Combinatorial Proof for Cycle g.f. Identity

In case anyone is interested, here’s a combinatorial proof for the cycle generating function identity \sum_{k = 1}^n c(n,k) x^k = x (x + 1) \cdots (x + n - 1) that I like (inspired by the http://en.wikipedia.org/wiki/Chinese_restaurant_process):

Imagine a restaurant with an infinite number of (unlabeled) tables that serves x dishes, where all the customers at a given table have the same dish. A seating arrangement for n customers tells us who customer i sits next to (say, to the left of) for each 1 \le i \le n. (If a customer is seated at her own table, then she sits to the left of herself.) A dish assignment is a choice of one of the x dishes for each of the tables with customers seated at it. The left-hand side and the right-hand side of the equation both count the number of ways to specify a seating arrangement and a dish assignment for n customers.

On the left-hand side, we pick the number of tables (1 \le k \le n), choose a seating arrangement for the n customers at the k tables (c(n,k) ways, since the seating arrangement at each table is a cycle), and pick a dish for each of the k tables (x^k ways, since there are x dishes to choose from). The total number of seating arrangements/dish assignments produced by this procedure is thus \sum_{k = 1}^n c(n,k) x^k.

On the right-hand side, we seat the customers one by one: The first customer entering the restaurant must sit at a table by herself, while each subsequent customer can either sit at a new table by herself or to the left of an already-seated customer. If a customer sits at a new table, she must choose a dish, while if she sits at a table that already has at least one customer, she has the dish that the first customer to sit at that table ordered. So the first customer has x choices (she must sit at a new table, and she must then choose one of the x dishes), the second customer has x + 1 choices (she can either sit at a new table, in which case she must choose one of the x dishes, or she can sit to the left of the first customer), and, in general, the ith customer has x + (i - 1) choices (she can sit at a new table and order one of the x dishes or she can sit to the left of one of the i - 1 customers already seated and have what they’re having). Hence the total number of seating arrangements/dish assignments produced by this procedure is x (x + 1) \cdots (x + n - 1).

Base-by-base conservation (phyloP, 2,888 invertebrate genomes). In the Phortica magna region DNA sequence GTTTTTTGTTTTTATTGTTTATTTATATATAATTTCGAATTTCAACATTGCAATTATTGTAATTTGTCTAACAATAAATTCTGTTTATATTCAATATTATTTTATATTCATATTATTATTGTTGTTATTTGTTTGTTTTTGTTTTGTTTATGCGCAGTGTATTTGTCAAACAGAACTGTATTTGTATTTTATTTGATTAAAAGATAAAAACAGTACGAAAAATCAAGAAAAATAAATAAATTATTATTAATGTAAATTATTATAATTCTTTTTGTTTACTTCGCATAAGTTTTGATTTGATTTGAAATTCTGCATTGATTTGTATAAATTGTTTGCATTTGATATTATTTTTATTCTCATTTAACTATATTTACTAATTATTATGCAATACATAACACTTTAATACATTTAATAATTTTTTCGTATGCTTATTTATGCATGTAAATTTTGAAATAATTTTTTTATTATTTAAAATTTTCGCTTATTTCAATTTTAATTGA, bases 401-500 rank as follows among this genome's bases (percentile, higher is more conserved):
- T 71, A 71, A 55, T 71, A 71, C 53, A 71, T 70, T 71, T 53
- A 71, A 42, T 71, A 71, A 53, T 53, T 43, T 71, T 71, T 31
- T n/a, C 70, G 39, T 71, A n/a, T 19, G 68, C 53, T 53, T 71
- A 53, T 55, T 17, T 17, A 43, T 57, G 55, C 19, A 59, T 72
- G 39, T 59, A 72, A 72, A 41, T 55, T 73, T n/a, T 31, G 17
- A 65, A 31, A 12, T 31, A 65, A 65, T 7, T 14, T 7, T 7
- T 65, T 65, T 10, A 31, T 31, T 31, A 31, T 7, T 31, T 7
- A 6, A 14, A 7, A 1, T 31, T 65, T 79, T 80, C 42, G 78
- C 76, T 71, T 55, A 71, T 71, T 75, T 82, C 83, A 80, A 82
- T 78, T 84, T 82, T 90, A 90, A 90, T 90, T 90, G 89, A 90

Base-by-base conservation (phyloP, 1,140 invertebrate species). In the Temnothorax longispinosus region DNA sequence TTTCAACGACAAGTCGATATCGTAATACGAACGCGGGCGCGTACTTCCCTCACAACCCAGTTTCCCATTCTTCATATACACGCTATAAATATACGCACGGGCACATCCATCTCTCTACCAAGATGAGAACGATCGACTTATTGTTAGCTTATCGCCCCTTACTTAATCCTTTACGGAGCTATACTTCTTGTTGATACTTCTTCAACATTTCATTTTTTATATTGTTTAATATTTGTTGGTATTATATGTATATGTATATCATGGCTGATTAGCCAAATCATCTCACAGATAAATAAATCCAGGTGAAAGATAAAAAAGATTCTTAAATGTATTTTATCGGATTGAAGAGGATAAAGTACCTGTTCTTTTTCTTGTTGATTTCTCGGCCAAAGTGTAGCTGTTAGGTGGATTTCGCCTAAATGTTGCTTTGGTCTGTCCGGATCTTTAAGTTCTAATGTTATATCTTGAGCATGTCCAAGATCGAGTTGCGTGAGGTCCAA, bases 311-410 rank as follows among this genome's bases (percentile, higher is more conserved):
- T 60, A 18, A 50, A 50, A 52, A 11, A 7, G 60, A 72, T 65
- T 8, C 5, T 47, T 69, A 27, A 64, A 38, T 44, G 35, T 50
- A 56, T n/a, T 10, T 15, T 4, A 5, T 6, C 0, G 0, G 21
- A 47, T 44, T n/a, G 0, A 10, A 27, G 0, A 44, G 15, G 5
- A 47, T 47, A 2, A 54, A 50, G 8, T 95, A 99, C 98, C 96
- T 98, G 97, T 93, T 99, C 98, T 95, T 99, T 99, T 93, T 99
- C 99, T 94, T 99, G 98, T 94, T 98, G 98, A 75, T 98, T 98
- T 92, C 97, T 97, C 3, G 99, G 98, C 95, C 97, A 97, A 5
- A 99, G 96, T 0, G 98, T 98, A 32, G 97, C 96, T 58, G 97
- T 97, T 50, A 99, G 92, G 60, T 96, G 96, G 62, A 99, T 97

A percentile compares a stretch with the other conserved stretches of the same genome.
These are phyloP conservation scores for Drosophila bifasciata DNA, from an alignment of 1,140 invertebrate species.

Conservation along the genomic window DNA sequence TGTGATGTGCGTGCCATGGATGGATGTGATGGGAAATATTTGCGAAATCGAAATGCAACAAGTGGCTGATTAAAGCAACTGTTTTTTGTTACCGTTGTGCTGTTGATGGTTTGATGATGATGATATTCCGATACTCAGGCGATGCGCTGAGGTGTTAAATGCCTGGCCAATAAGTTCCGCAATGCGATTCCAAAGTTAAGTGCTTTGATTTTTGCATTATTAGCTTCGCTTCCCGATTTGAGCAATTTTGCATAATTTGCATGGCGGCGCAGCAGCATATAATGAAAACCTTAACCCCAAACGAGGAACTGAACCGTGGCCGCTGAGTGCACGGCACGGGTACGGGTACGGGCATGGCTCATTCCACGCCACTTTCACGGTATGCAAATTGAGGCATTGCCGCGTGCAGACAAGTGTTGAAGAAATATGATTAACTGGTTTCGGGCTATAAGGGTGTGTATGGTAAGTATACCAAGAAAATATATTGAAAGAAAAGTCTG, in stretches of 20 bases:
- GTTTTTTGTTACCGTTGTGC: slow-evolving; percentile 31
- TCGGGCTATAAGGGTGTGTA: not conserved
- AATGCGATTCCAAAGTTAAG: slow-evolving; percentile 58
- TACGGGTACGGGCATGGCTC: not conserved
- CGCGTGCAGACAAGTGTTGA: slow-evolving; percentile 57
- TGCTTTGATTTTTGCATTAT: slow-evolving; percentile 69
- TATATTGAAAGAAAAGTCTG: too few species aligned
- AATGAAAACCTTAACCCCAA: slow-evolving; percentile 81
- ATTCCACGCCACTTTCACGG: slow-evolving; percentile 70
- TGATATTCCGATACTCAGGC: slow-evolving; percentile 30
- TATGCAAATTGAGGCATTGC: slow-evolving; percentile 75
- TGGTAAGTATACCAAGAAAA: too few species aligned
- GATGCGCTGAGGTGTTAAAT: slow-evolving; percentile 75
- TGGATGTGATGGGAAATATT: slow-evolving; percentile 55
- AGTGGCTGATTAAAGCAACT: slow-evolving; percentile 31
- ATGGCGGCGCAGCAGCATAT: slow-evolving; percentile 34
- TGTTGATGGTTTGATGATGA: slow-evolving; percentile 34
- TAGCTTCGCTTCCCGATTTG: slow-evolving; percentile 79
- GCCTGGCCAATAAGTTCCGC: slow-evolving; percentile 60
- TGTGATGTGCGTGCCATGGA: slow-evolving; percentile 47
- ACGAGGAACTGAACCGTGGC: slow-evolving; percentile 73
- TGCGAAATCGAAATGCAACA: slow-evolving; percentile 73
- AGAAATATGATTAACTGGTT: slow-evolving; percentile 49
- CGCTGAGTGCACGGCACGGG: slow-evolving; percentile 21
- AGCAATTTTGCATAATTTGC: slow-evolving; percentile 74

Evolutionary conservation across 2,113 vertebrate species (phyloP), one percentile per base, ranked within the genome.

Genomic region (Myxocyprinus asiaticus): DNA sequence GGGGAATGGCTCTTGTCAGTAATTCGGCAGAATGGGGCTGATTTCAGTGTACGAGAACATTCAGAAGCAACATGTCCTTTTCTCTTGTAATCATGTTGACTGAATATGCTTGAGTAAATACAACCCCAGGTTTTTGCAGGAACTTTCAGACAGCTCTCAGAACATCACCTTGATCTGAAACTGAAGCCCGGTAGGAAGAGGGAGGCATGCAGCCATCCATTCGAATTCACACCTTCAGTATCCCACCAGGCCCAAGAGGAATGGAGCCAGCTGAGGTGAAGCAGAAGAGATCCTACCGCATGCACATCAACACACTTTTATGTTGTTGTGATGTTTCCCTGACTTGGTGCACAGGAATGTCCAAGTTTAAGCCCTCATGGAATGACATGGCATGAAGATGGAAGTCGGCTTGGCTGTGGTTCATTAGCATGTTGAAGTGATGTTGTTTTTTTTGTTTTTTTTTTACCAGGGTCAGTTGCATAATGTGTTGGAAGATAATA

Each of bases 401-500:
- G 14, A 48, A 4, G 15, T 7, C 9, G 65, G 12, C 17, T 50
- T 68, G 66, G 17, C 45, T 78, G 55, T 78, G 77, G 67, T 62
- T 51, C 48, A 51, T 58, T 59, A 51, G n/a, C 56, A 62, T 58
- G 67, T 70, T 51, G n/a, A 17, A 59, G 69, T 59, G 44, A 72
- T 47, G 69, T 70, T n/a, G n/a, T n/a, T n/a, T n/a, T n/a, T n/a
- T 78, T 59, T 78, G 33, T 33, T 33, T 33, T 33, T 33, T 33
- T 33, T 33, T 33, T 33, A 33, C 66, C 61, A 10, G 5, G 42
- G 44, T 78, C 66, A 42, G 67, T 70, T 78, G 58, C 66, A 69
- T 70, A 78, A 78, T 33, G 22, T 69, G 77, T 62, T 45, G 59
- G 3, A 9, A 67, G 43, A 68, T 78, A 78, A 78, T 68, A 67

So the two polynomials agree for all integers x, and thus they must agree for all x.

 

David

 

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2 comments

  1. Nice! I was thrown off thinking about the left hand side and the possibility of there being empty seats between people, but this assumes there aren’t empty seats, right? And if two polynomials agree for infinitely many points, then they are equal!… can you explain/lead me to the proof? Sorry if it’s obvious.

    • dgklein

      Yeah, ignore empty seats. (I guess I sort of imagine that a new seat magically appears when a new customer decides to sit at a given table.)
      As for the fact about polynomials, it comes from the fact that a polynomial with degree n has at most n roots: If two polynomials agree for infinitely many points, then the polynomial you get when you subtract one from the other has infinitely many roots, so it must be the zero polynomial, which means that the two polynomials are equal.

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